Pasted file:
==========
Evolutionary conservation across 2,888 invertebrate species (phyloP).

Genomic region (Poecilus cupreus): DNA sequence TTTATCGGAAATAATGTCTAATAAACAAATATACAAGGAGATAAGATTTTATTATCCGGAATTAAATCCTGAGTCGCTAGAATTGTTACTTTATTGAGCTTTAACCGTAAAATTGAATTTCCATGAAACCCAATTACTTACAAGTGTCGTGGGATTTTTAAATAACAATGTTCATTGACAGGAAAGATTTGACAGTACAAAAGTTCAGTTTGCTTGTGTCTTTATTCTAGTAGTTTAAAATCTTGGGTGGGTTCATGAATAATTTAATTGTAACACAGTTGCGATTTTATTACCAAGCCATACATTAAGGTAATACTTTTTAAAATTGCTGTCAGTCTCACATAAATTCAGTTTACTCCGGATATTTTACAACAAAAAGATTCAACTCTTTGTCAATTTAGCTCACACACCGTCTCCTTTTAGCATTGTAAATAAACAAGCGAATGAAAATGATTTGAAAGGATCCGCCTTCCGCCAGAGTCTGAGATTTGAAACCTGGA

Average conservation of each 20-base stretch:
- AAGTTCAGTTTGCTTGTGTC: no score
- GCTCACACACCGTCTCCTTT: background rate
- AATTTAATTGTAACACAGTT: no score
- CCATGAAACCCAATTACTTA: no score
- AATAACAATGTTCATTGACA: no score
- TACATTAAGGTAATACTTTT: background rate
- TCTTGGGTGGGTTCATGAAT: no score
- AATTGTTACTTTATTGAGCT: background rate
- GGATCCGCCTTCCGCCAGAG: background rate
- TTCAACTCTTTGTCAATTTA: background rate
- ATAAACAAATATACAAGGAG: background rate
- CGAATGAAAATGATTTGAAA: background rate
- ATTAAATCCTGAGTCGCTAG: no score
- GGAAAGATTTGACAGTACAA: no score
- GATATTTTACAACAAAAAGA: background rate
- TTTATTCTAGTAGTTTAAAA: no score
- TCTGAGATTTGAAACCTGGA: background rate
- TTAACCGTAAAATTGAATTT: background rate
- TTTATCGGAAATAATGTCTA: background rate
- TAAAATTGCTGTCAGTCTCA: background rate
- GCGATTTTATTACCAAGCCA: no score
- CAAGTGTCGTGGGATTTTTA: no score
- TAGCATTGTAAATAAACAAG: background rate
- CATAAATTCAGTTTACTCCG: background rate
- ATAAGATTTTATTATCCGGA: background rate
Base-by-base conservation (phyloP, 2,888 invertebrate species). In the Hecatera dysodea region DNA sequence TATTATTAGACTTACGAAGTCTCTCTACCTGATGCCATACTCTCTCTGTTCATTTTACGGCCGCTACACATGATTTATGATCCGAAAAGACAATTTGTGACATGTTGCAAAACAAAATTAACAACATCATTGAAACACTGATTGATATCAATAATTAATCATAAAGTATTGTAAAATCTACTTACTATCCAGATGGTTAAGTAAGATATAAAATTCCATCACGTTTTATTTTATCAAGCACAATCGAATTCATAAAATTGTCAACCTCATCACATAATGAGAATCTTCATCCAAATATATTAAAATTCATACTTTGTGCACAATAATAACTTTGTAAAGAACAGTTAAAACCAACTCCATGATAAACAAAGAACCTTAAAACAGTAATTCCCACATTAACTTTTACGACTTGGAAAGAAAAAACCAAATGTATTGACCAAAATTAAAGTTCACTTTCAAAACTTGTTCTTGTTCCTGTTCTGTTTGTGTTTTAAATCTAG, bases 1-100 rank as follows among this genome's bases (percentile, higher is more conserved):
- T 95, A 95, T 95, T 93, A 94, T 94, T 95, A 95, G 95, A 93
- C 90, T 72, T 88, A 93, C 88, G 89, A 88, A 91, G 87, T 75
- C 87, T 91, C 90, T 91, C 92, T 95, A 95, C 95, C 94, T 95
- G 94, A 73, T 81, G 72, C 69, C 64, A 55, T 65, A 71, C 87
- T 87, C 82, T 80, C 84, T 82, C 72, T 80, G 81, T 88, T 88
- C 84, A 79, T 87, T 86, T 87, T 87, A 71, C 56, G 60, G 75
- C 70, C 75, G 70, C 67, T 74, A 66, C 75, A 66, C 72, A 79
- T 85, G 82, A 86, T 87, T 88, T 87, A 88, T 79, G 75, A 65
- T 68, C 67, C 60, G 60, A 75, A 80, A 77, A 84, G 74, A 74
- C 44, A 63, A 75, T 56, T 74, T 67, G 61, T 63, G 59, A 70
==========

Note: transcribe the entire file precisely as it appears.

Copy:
Evolutionary conservation across 2,888 invertebrate species (phyloP).

Genomic region (Poecilus cupreus): DNA sequence TTTATCGGAAATAATGTCTAATAAACAAATATACAAGGAGATAAGATTTTATTATCCGGAATTAAATCCTGAGTCGCTAGAATTGTTACTTTATTGAGCTTTAACCGTAAAATTGAATTTCCATGAAACCCAATTACTTACAAGTGTCGTGGGATTTTTAAATAACAATGTTCATTGACAGGAAAGATTTGACAGTACAAAAGTTCAGTTTGCTTGTGTCTTTATTCTAGTAGTTTAAAATCTTGGGTGGGTTCATGAATAATTTAATTGTAACACAGTTGCGATTTTATTACCAAGCCATACATTAAGGTAATACTTTTTAAAATTGCTGTCAGTCTCACATAAATTCAGTTTACTCCGGATATTTTACAACAAAAAGATTCAACTCTTTGTCAATTTAGCTCACACACCGTCTCCTTTTAGCATTGTAAATAAACAAGCGAATGAAAATGATTTGAAAGGATCCGCCTTCCGCCAGAGTCTGAGATTTGAAACCTGGA

Average conservation of each 20-base stretch:
- AAGTTCAGTTTGCTTGTGTC: no score
- GCTCACACACCGTCTCCTTT: background rate
- AATTTAATTGTAACACAGTT: no score
- CCATGAAACCCAATTACTTA: no score
- AATAACAATGTTCATTGACA: no score
- TACATTAAGGTAATACTTTT: background rate
- TCTTGGGTGGGTTCATGAAT: no score
- AATTGTTACTTTATTGAGCT: background rate
- GGATCCGCCTTCCGCCAGAG: background rate
- TTCAACTCTTTGTCAATTTA: background rate
- ATAAACAAATATACAAGGAG: background rate
- CGAATGAAAATGATTTGAAA: background rate
- ATTAAATCCTGAGTCGCTAG: no score
- GGAAAGATTTGACAGTACAA: no score
- GATATTTTACAACAAAAAGA: background rate
- TTTATTCTAGTAGTTTAAAA: no score
- TCTGAGATTTGAAACCTGGA: background rate
- TTAACCGTAAAATTGAATTT: background rate
- TTTATCGGAAATAATGTCTA: background rate
- TAAAATTGCTGTCAGTCTCA: background rate
- GCGATTTTATTACCAAGCCA: no score
- CAAGTGTCGTGGGATTTTTA: no score
- TAGCATTGTAAATAAACAAG: background rate
- CATAAATTCAGTTTACTCCG: background rate
- ATAAGATTTTATTATCCGGA: background rate
Base-by-base conservation (phyloP, 2,888 invertebrate species). In the Hecatera dysodea region DNA sequence TATTATTAGACTTACGAAGTCTCTCTACCTGATGCCATACTCTCTCTGTTCATTTTACGGCCGCTACACATGATTTATGATCCGAAAAGACAATTTGTGACATGTTGCAAAACAAAATTAACAACATCATTGAAACACTGATTGATATCAATAATTAATCATAAAGTATTGTAAAATCTACTTACTATCCAGATGGTTAAGTAAGATATAAAATTCCATCACGTTTTATTTTATCAAGCACAATCGAATTCATAAAATTGTCAACCTCATCACATAATGAGAATCTTCATCCAAATATATTAAAATTCATACTTTGTGCACAATAATAACTTTGTAAAGAACAGTTAAAACCAACTCCATGATAAACAAAGAACCTTAAAACAGTAATTCCCACATTAACTTTTACGACTTGGAAAGAAAAAACCAAATGTATTGACCAAAATTAAAGTTCACTTTCAAAACTTGTTCTTGTTCCTGTTCTGTTTGTGTTTTAAATCTAG, bases 1-100 rank as follows among this genome's bases (percentile, higher is more conserved):
- T 95, A 95, T 95, T 93, A 94, T 94, T 95, A 95, G 95, A 93
- C 90, T 72, T 88, A 93, C 88, G 89, A 88, A 91, G 87, T 75
- C 87, T 91, C 90, T 91, C 92, T 95, A 95, C 95, C 94, T 95
- G 94, A 73, T 81, G 72, C 69, C 64, A 55, T 65, A 71, C 87
- T 87, C 82, T 80, C 84, T 82, C 72, T 80, G 81, T 88, T 88
- C 84, A 79, T 87, T 86, T 87, T 87, A 71, C 56, G 60, G 75
- C 70, C 75, G 70, C 67, T 74, A 66, C 75, A 66, C 72, A 79
- T 85, G 82, A 86, T 87, T 88, T 87, A 88, T 79, G 75, A 65
- T 68, C 67, C 60, G 60, A 75, A 80, A 77, A 84, G 74, A 74
- C 44, A 63, A 75, T 56, T 74, T 67, G 61, T 63, G 59, A 70